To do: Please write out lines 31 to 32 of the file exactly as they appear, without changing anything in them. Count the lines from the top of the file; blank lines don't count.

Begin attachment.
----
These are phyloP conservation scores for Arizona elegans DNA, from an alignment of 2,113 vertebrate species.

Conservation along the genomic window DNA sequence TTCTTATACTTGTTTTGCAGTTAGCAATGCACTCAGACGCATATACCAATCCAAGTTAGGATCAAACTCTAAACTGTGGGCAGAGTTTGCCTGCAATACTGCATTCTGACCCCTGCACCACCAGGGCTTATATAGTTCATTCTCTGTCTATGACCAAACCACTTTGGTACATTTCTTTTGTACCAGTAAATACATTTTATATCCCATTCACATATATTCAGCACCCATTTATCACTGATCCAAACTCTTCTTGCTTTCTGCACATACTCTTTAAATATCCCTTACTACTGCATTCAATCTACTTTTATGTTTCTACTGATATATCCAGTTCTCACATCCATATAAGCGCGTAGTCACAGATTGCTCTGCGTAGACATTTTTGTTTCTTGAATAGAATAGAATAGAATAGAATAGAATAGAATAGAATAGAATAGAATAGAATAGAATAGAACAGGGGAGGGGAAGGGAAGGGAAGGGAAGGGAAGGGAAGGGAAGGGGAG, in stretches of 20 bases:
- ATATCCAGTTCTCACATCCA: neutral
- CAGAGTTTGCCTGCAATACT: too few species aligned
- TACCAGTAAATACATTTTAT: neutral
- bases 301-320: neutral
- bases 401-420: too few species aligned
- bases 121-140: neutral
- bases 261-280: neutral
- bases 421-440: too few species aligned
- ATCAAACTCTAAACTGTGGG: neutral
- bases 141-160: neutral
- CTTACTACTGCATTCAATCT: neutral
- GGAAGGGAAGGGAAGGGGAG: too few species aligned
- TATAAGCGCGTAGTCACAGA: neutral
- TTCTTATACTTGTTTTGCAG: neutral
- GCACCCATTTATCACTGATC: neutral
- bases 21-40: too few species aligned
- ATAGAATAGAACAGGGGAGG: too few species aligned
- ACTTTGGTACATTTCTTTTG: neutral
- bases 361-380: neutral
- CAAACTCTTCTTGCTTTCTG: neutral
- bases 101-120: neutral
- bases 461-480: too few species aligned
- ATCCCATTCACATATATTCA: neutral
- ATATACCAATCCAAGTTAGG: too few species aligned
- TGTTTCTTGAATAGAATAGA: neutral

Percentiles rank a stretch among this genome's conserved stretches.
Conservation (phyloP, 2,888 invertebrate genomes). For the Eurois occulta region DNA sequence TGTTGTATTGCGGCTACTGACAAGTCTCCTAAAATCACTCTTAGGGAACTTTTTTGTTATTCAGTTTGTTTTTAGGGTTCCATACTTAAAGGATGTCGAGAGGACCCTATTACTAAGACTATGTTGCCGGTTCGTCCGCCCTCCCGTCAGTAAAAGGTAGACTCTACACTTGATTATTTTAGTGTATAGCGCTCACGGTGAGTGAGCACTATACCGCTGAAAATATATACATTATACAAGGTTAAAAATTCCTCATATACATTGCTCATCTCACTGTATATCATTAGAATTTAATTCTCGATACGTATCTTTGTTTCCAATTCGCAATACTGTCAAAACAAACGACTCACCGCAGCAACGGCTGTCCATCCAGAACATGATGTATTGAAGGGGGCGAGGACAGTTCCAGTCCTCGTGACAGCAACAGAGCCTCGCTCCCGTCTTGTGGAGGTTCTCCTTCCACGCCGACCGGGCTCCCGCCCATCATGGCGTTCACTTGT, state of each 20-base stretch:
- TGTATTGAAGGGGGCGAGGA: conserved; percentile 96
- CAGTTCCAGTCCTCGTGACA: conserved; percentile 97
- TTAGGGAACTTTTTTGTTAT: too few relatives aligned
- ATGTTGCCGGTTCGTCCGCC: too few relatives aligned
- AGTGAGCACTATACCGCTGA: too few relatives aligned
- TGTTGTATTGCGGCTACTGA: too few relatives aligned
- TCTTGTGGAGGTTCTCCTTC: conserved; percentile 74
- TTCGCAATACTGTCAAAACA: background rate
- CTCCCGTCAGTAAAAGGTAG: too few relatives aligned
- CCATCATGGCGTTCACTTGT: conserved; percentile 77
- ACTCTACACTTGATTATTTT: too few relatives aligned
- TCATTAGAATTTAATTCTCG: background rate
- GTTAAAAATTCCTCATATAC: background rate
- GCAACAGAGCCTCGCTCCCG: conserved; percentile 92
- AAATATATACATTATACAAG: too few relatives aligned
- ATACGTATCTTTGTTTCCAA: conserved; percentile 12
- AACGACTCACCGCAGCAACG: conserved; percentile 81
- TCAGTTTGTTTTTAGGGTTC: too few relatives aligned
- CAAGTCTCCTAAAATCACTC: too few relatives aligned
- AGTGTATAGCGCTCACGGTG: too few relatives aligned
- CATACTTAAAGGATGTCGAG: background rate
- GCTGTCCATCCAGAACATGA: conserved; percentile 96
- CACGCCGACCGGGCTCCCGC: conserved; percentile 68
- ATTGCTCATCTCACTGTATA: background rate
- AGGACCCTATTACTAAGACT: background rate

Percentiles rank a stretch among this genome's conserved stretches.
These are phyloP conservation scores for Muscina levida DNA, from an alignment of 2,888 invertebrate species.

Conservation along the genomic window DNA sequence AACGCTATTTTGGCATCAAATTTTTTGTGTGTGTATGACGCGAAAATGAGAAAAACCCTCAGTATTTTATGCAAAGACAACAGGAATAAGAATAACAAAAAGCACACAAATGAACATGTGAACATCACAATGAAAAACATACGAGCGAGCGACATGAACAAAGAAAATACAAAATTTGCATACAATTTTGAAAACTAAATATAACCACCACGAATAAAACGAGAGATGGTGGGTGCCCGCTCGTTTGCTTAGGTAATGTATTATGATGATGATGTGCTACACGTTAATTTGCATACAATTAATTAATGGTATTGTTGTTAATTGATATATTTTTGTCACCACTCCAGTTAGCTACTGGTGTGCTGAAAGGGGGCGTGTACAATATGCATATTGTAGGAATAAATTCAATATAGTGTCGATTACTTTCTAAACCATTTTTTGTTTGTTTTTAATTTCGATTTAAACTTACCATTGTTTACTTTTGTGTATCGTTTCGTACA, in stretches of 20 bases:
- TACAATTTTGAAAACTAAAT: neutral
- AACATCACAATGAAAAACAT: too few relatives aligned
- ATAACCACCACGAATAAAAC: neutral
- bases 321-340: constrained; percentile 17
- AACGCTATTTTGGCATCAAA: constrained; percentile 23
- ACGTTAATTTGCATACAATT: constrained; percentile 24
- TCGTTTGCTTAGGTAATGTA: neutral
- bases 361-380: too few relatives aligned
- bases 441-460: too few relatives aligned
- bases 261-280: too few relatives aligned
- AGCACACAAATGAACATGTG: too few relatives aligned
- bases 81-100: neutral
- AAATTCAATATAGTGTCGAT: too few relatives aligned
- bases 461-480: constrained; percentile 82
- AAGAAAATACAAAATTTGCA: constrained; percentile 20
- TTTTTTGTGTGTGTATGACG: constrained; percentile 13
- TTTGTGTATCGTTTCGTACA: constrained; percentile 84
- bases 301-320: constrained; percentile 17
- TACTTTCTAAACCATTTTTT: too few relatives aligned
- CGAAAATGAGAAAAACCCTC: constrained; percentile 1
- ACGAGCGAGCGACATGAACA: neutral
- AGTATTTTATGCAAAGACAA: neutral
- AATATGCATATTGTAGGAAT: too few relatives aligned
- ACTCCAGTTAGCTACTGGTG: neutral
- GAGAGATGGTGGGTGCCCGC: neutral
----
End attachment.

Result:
- CAGTTCCAGTCCTCGTGACA: conserved; percentile 97
- TTAGGGAACTTTTTTGTTAT: too few relatives aligned